Skip to content

Advertisement

  • Oral presentation
  • Open Access

Effect of age on stress induced changes in aortic distensibility

  • 1,
  • 1,
  • 1 and
  • 1
Journal of Cardiovascular Magnetic Resonance200911 (Suppl 1) :O60

https://doi.org/10.1186/1532-429X-11-S1-O60

  • Published:

Keywords

  • Cardiovascular Magnetic Resonance
  • Cardiac Magnetic Resonance
  • Dobutamine
  • Heart Rate Response
  • Aortic Stiffness

Introduction

Aging increases aortic stiffness. We describe a novel method for assessing aortic distensibility throughout stress with dobutamine.

Purpose

Previous studies have shown aortic stiffness to be a predictor of adverse cardiovascular outcomes and mortality. Aging is one of the most significant factors associated with aortic stiffness. Aortic stiffness can be assessed by measuring aortic distensibility non-invasively with cardiac magnetic resonance. We undertook this study to assess and understand the changes in aortic distensibility with stress (induced by dobutamine) and find an association of these changes with advancing age.

Methods

We studied 128 patients (48% women) aged 55–85 years in which aortic distensibility was determined during intravenous dobutamine infused to achieve 85% of predicted heart rate response for age. Image acquisition was accomplished with phase-contrast gradient echo cardiovascular magnetic resonance. Images were acquired perpendicular to the course of ascending aorta at the middle level of the left atrium. Aortic distensibility was determined by measuring cardiac cycle dependent changes in aortic area/{brachial pulse pressure x the end-diastolic area of the aorta}. Changes between different stages of stress were calculated and correlated with age using linear regression.

Results

Resting baseline ascending aortic distentesibility was 2.0 × 10-3 mmhg-1. After infusion of low dose dobutamine (7.5 μg/kg/min), mean ascending aortic distensibility was 1.9 × 10-3 mmhg-1. At peak stress, mean ascending aortic distensibility was 1.8 × 10-3 mmhg-1. On Pearson correlation, all the individual distensibilities (baseline, low dose and peak dose) correlated negatively with age (baseline and low dose significant at p of .00). In the second step, differences between each of baseline to low dose and low dose to high dose distensibilities were calculated. From baseline to low dose, mean difference was 0.178 × 10-3 mmhg-1 which correlated with age at an r of -0.24 (significant at a p value of .00). The mean difference between low dose to peak dose was -0.308 × 10-3 mmhg-1 which correlated with age at an r of -0.22 (significant at a p value of .01). A partial correlation was also done after adjustment for gender, hypertension and diabetes, which showed persistence of negative correlation of baseline, low dose and peak dose ascending aortic distensibilities with age (baseline and low dose were statistically significant). The adjusted analysis also showed the independent negative correlation of age with change in ascending aortic distensibility from low dose to peak dose (r of -0.25 at a p value of .01). Figures 1 and 2.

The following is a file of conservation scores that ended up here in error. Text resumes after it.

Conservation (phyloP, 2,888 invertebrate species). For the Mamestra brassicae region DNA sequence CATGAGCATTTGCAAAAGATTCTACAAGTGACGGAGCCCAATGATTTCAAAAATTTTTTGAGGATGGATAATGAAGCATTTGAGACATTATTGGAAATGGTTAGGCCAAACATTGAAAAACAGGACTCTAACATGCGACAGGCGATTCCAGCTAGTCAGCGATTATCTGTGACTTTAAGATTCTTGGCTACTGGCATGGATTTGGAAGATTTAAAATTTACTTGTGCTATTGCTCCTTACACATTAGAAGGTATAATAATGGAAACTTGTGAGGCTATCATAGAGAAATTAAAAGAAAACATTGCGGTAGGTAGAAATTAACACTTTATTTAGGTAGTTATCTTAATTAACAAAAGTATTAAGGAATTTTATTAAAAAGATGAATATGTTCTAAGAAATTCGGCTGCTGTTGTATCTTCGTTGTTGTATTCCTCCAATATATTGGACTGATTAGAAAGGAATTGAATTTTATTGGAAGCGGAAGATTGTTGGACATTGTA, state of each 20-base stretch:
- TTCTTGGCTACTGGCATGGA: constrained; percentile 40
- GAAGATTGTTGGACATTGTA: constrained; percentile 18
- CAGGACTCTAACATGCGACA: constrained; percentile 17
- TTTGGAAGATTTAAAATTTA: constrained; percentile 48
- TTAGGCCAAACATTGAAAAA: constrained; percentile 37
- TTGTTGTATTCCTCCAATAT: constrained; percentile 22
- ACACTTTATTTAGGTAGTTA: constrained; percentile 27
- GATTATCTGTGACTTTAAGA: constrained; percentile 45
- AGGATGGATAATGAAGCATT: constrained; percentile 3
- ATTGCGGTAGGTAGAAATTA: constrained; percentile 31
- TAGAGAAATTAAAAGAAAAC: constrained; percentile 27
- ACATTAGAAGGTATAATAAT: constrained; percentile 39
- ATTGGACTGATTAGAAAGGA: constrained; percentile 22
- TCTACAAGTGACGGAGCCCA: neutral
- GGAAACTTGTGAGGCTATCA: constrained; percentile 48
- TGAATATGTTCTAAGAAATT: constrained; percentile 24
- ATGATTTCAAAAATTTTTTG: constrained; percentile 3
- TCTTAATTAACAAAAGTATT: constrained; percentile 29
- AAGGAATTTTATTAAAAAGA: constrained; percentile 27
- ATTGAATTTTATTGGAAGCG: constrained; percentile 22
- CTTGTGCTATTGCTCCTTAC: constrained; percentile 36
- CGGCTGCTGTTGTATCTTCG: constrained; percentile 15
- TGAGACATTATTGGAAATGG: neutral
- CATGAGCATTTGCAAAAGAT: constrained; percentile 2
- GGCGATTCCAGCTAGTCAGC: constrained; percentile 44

Figure 1

Figure 2

Conclusion

Our study indicates that advanced age is an independent predictor of impaired ascending aortic distensibility and inability to adequately change distensibility during stress. These data imply that advanced aging may alter the relationship between aortic stiffness and left ventricular emptying during pharmacologic stress.

Authors’ Affiliations

(1)
Wake Forest University Health Sciences, Winston Salem, NC, USA

Copyright

© Chughtai et al; licensee BioMed Central Ltd. 2009

This article is published under license to BioMed Central Ltd.

Advertisement